Ruby web scraping tutorial on morph.io – Part 1, setting up your scraper

This post is part of a series of posts that provide step-by-step instructions on how to write a simple web scraper using Ruby on morph.io. If you find any problems, let us know in the comments so we can improve these tutorials.


 

With just a few lines of code, you can write a scraper to collect data from messy web pages and save it in a structured format you can work with.

This tutorial will take you through the process of writing a simple scraper. This tutorial uses the Ruby programming language, but you can apply the steps and techniques to any language available on morph.io.

Over this tutorial you will:

  • create a scraper on morph.io
  • clone it using git to work with on your local machine
  • make sure you have the necessary dependencies installed
  • write scraping code to collect information from a website
  • publish and run your scraper on morph.io

In this first instalment you’ll create a scraper, clone it to your machine, and install

You’ll use morph.io, the command line and a code editor on your local machine.

Let’s get started.

Find the data you want to scrape

In this tutorial you’re going to write a simple scraper to collect information about the elected members of Australia’s Federal Parliament. For each member let’s capture their title, electorate, party, and the url for their individual page on the Parliament’s website.

The data you want to scrape needs to be available on the web. We’ve copied a basic list of members from the Parliament’s website to https://morph.io/documentation/examples/australian_members_of_parliament for practice scraping. You will target this page to get the member information with your scraper.

senators_and_members

The simplified list of Australian MPs for you to scrape on morph.io

Some web pages are much harder to scrape than others. The member information you’re trying to collect is published in a simple HTML list, which means you should be able to target and collect the information you want quite easily. If the information was in an image or PDF then it would be much harder to access programmatically and therefore much harder to write a scraper for.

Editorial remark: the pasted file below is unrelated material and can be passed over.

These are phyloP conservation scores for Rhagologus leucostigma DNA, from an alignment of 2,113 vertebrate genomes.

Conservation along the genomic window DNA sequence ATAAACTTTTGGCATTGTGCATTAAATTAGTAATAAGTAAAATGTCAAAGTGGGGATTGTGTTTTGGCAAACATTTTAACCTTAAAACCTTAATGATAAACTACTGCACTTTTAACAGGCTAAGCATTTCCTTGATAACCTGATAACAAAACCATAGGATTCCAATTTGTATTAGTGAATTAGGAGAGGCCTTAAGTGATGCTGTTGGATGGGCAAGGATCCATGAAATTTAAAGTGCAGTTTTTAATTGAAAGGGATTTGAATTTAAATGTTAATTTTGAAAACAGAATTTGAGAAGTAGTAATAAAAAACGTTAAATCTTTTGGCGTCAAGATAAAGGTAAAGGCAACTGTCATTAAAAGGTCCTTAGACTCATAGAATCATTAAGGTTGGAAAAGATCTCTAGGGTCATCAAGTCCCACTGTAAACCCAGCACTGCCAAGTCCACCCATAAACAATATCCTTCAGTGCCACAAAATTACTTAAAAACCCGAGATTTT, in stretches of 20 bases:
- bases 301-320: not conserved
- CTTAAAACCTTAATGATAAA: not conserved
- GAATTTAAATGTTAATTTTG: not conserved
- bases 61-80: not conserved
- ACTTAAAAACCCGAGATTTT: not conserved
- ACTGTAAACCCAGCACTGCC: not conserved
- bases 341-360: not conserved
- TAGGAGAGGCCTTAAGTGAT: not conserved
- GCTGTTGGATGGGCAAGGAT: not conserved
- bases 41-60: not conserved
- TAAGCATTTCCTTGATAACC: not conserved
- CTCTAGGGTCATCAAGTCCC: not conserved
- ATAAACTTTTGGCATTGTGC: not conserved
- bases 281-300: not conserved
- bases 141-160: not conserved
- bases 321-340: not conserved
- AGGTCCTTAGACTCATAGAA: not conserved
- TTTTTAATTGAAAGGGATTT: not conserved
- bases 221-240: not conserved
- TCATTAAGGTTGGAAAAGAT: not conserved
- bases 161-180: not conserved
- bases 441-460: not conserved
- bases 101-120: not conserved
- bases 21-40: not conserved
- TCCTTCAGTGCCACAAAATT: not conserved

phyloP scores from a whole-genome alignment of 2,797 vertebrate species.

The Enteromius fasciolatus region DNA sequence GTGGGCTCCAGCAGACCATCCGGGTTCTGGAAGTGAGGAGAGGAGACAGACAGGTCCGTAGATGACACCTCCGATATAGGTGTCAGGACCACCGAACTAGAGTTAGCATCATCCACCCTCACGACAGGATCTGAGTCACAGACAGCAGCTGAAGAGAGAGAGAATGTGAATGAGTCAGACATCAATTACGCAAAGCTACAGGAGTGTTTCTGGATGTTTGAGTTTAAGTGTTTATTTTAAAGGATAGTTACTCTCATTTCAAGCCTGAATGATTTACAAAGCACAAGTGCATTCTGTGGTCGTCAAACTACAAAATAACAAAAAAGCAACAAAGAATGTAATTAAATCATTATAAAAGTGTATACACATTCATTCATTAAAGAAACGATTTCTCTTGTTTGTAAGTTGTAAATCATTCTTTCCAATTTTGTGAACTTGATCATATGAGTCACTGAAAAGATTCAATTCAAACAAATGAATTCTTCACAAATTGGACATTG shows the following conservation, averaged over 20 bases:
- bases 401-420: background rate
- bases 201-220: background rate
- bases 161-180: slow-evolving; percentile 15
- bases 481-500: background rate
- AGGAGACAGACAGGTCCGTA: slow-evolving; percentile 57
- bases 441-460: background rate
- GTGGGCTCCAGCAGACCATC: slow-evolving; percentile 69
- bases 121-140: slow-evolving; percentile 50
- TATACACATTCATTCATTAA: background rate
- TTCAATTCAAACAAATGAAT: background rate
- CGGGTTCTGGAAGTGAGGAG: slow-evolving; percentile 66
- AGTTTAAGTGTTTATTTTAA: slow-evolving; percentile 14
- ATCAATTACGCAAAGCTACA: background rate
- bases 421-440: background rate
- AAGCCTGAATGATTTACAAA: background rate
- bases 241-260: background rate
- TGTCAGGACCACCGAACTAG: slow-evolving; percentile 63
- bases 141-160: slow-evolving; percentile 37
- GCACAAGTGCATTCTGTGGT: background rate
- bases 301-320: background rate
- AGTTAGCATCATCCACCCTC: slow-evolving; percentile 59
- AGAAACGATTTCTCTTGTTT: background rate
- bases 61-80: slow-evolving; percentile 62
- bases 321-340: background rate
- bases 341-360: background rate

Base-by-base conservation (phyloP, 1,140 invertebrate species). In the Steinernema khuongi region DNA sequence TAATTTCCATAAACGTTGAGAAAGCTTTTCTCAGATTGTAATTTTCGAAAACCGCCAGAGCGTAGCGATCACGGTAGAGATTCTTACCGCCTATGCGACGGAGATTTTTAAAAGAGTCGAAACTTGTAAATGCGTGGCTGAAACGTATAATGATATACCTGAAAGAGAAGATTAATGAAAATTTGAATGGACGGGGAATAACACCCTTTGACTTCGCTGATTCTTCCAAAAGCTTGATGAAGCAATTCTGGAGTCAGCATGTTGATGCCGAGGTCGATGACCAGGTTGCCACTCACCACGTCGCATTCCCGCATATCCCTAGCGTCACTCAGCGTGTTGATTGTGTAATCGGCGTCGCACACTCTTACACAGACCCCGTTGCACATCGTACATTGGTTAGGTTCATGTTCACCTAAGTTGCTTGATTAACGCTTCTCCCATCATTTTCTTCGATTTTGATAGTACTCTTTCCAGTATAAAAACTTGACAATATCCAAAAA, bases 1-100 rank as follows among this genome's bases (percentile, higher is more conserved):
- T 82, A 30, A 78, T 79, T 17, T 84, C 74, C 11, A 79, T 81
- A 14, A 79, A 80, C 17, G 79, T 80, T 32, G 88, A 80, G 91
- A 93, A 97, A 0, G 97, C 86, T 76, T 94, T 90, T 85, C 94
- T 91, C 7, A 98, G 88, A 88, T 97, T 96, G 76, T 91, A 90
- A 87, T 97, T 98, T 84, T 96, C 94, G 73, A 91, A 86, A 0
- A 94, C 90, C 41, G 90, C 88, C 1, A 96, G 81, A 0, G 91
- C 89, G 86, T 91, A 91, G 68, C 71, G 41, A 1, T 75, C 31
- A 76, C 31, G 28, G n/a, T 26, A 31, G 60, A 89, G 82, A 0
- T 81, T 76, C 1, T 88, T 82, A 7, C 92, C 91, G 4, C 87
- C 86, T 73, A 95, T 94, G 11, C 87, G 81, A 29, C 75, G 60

Now that you’ve found the data you want to scrape and you know you can scrape it, the next step is to set up your scraper.

Create your scraper on morph.io and clone it to your machine

The easiest way to get started is to create a new scraper on morph.io.

Select the language you want to write your scraper in. This tutorial uses Ruby, so let’s go with that.

new_scraper

Fill out the new scraper form

If you are a member of organisations on GitHub, you can set the owner of your scraper to be either your own account or one of your organisations.

Choose a name and description for your scraper. Use keywords that will help you and others find this scraper on morph.io in the future. Let’s call this scraper “tutorial_members_of_australian_parliament” and describe it as “Collects members of Australia’s Federal Parliament (tutorial)”.

Click “Create Scraper”!

After morph.io has finished creating the new scraper you are taken to your fresh scraper page. You want to clone all the template scraper code morph.io provides to your local machine so you can work with it there.

On the scraper page there is a heading “Scraper code”, with a button to copy the “git clone URL”. This is the link to the GitHub repository of your scraper’s code. Click the button to copy the link to your clipboard.

clone_repository

Commands you’ll need to enter to clone your repository

Open your computer’s command line and cd to the directory you want to work in. Type git clone then paste in the url you copied to get something like:

git clone https://github.com/username/tutorial_members_of_australian_parliament.git

This command pulls down the code from GitHub and adds it to a new directory called nsw_parliament_current_session_bills. Change to that directory with cd tutorial_members_of_australian_parliament and then list the files with ls -al. You should see a bunch of files including:

  • scraper.rb, the file that morph.io runs and that you’ll write your scraping code in
  • Gemfile, which defines the dependencies you’ll need to run your scraper.

Now that you have the template scraper on your local machine, you need to make sure you have the necessary software installed to run it.

Installing Ruby

Installing Ruby is out of the scope of this tutorial but there are lots of good guides on the web. You might like to use something like RailsInstaller that takes care of this for you. Tools like rbenv or rvm can also be helpful for installing and switching Ruby versions on your computer.

Install the required libraries

In the Gemfile, you’ll see a Ruby version and two libraries specified:

ruby "2.0.0"

gem "scraperwiki", git: "https://github.com/openaustralia/scraperwiki-ruby.git", branch: "morph_defaults"
gem "mechanize"

This is template code that helps you get started by defining some basic dependencies for your scraper. You can read more about language versions and libraries in the morph.io documentation.

You can use Bundler to manage a Ruby project’s dependencies. Run, bundle install on the command line to check the Gemfile and install any libraries (called gems in Ruby) that are required.

So far you’ve set up all your files, cloned them to your machine, and installed the necessary dependencies. In our next post it’ll be time to write your scraper!

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